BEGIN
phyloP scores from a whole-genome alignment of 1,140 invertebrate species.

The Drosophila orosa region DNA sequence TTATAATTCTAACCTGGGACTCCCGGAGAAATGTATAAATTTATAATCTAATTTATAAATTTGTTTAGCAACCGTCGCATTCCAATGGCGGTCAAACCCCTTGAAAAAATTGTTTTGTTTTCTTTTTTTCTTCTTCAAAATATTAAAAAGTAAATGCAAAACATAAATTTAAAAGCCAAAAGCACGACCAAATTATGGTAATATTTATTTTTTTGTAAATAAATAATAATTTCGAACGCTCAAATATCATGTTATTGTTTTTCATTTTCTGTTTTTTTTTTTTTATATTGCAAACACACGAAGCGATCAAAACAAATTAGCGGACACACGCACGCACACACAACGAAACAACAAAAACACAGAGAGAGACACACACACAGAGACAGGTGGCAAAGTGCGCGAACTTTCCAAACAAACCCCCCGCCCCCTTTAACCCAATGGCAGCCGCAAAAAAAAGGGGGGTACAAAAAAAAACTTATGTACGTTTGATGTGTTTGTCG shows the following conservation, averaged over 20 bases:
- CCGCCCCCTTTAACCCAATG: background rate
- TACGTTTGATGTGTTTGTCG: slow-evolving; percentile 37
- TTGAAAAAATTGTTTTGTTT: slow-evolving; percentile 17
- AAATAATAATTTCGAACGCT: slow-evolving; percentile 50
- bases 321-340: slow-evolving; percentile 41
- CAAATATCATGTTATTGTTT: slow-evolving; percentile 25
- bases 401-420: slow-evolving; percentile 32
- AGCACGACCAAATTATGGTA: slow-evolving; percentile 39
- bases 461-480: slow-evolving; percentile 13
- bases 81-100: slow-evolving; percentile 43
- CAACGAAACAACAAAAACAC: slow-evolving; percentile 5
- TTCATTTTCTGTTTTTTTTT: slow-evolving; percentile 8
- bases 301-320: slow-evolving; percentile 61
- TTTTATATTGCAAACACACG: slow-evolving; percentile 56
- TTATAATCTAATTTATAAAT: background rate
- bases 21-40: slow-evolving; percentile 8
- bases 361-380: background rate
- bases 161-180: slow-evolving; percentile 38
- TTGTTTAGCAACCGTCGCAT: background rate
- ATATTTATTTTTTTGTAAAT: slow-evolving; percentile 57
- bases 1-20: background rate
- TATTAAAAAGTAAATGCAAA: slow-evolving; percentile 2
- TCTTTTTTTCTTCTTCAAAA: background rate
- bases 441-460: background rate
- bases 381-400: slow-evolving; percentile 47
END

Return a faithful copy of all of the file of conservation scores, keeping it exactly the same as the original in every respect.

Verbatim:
phyloP scores from a whole-genome alignment of 1,140 invertebrate species.

The Drosophila orosa region DNA sequence TTATAATTCTAACCTGGGACTCCCGGAGAAATGTATAAATTTATAATCTAATTTATAAATTTGTTTAGCAACCGTCGCATTCCAATGGCGGTCAAACCCCTTGAAAAAATTGTTTTGTTTTCTTTTTTTCTTCTTCAAAATATTAAAAAGTAAATGCAAAACATAAATTTAAAAGCCAAAAGCACGACCAAATTATGGTAATATTTATTTTTTTGTAAATAAATAATAATTTCGAACGCTCAAATATCATGTTATTGTTTTTCATTTTCTGTTTTTTTTTTTTTATATTGCAAACACACGAAGCGATCAAAACAAATTAGCGGACACACGCACGCACACACAACGAAACAACAAAAACACAGAGAGAGACACACACACAGAGACAGGTGGCAAAGTGCGCGAACTTTCCAAACAAACCCCCCGCCCCCTTTAACCCAATGGCAGCCGCAAAAAAAAGGGGGGTACAAAAAAAAACTTATGTACGTTTGATGTGTTTGTCG shows the following conservation, averaged over 20 bases:
- CCGCCCCCTTTAACCCAATG: background rate
- TACGTTTGATGTGTTTGTCG: slow-evolving; percentile 37
- TTGAAAAAATTGTTTTGTTT: slow-evolving; percentile 17
- AAATAATAATTTCGAACGCT: slow-evolving; percentile 50
- bases 321-340: slow-evolving; percentile 41
- CAAATATCATGTTATTGTTT: slow-evolving; percentile 25
- bases 401-420: slow-evolving; percentile 32
- AGCACGACCAAATTATGGTA: slow-evolving; percentile 39
- bases 461-480: slow-evolving; percentile 13
- bases 81-100: slow-evolving; percentile 43
- CAACGAAACAACAAAAACAC: slow-evolving; percentile 5
- TTCATTTTCTGTTTTTTTTT: slow-evolving; percentile 8
- bases 301-320: slow-evolving; percentile 61
- TTTTATATTGCAAACACACG: slow-evolving; percentile 56
- TTATAATCTAATTTATAAAT: background rate
- bases 21-40: slow-evolving; percentile 8
- bases 361-380: background rate
- bases 161-180: slow-evolving; percentile 38
- TTGTTTAGCAACCGTCGCAT: background rate
- ATATTTATTTTTTTGTAAAT: slow-evolving; percentile 57
- bases 1-20: background rate
- TATTAAAAAGTAAATGCAAA: slow-evolving; percentile 2
- TCTTTTTTTCTTCTTCAAAA: background rate
- bases 441-460: background rate
- bases 381-400: slow-evolving; percentile 47